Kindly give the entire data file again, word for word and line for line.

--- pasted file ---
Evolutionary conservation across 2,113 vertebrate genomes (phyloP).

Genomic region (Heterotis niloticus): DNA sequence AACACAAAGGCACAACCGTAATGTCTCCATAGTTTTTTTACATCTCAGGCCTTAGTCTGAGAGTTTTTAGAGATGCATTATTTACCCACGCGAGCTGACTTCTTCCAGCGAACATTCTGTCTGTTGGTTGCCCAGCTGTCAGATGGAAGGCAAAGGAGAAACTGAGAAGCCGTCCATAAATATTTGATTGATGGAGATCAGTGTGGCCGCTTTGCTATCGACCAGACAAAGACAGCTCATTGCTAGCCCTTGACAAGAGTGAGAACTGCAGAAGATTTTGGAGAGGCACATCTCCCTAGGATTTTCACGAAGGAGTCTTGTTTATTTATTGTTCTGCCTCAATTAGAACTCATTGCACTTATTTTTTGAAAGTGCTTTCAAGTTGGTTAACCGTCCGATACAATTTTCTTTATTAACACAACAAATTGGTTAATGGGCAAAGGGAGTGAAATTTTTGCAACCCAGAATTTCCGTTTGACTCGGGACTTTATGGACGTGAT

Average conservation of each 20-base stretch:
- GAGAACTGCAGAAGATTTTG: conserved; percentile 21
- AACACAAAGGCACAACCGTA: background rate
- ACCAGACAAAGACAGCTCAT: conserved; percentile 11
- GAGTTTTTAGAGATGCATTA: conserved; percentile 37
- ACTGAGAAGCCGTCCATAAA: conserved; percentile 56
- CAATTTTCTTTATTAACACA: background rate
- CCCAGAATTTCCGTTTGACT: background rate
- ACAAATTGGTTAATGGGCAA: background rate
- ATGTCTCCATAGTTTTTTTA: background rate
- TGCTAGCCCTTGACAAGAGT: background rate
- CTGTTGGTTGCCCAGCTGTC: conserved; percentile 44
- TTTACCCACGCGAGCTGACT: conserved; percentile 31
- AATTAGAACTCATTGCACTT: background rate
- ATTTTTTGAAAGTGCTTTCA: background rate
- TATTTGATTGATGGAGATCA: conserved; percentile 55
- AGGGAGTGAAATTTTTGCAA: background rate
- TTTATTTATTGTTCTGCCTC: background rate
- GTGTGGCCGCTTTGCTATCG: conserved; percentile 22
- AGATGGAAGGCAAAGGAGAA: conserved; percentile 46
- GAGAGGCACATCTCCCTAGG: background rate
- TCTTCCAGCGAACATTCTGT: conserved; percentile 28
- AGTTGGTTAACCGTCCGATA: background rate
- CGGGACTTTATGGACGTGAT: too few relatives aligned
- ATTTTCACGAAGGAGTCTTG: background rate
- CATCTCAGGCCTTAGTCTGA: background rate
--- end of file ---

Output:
Evolutionary conservation across 2,113 vertebrate genomes (phyloP).

Genomic region (Heterotis niloticus): DNA sequence AACACAAAGGCACAACCGTAATGTCTCCATAGTTTTTTTACATCTCAGGCCTTAGTCTGAGAGTTTTTAGAGATGCATTATTTACCCACGCGAGCTGACTTCTTCCAGCGAACATTCTGTCTGTTGGTTGCCCAGCTGTCAGATGGAAGGCAAAGGAGAAACTGAGAAGCCGTCCATAAATATTTGATTGATGGAGATCAGTGTGGCCGCTTTGCTATCGACCAGACAAAGACAGCTCATTGCTAGCCCTTGACAAGAGTGAGAACTGCAGAAGATTTTGGAGAGGCACATCTCCCTAGGATTTTCACGAAGGAGTCTTGTTTATTTATTGTTCTGCCTCAATTAGAACTCATTGCACTTATTTTTTGAAAGTGCTTTCAAGTTGGTTAACCGTCCGATACAATTTTCTTTATTAACACAACAAATTGGTTAATGGGCAAAGGGAGTGAAATTTTTGCAACCCAGAATTTCCGTTTGACTCGGGACTTTATGGACGTGAT

Average conservation of each 20-base stretch:
- GAGAACTGCAGAAGATTTTG: conserved; percentile 21
- AACACAAAGGCACAACCGTA: background rate
- ACCAGACAAAGACAGCTCAT: conserved; percentile 11
- GAGTTTTTAGAGATGCATTA: conserved; percentile 37
- ACTGAGAAGCCGTCCATAAA: conserved; percentile 56
- CAATTTTCTTTATTAACACA: background rate
- CCCAGAATTTCCGTTTGACT: background rate
- ACAAATTGGTTAATGGGCAA: background rate
- ATGTCTCCATAGTTTTTTTA: background rate
- TGCTAGCCCTTGACAAGAGT: background rate
- CTGTTGGTTGCCCAGCTGTC: conserved; percentile 44
- TTTACCCACGCGAGCTGACT: conserved; percentile 31
- AATTAGAACTCATTGCACTT: background rate
- ATTTTTTGAAAGTGCTTTCA: background rate
- TATTTGATTGATGGAGATCA: conserved; percentile 55
- AGGGAGTGAAATTTTTGCAA: background rate
- TTTATTTATTGTTCTGCCTC: background rate
- GTGTGGCCGCTTTGCTATCG: conserved; percentile 22
- AGATGGAAGGCAAAGGAGAA: conserved; percentile 46
- GAGAGGCACATCTCCCTAGG: background rate
- TCTTCCAGCGAACATTCTGT: conserved; percentile 28
- AGTTGGTTAACCGTCCGATA: background rate
- CGGGACTTTATGGACGTGAT: too few relatives aligned
- ATTTTCACGAAGGAGTCTTG: background rate
- CATCTCAGGCCTTAGTCTGA: background rate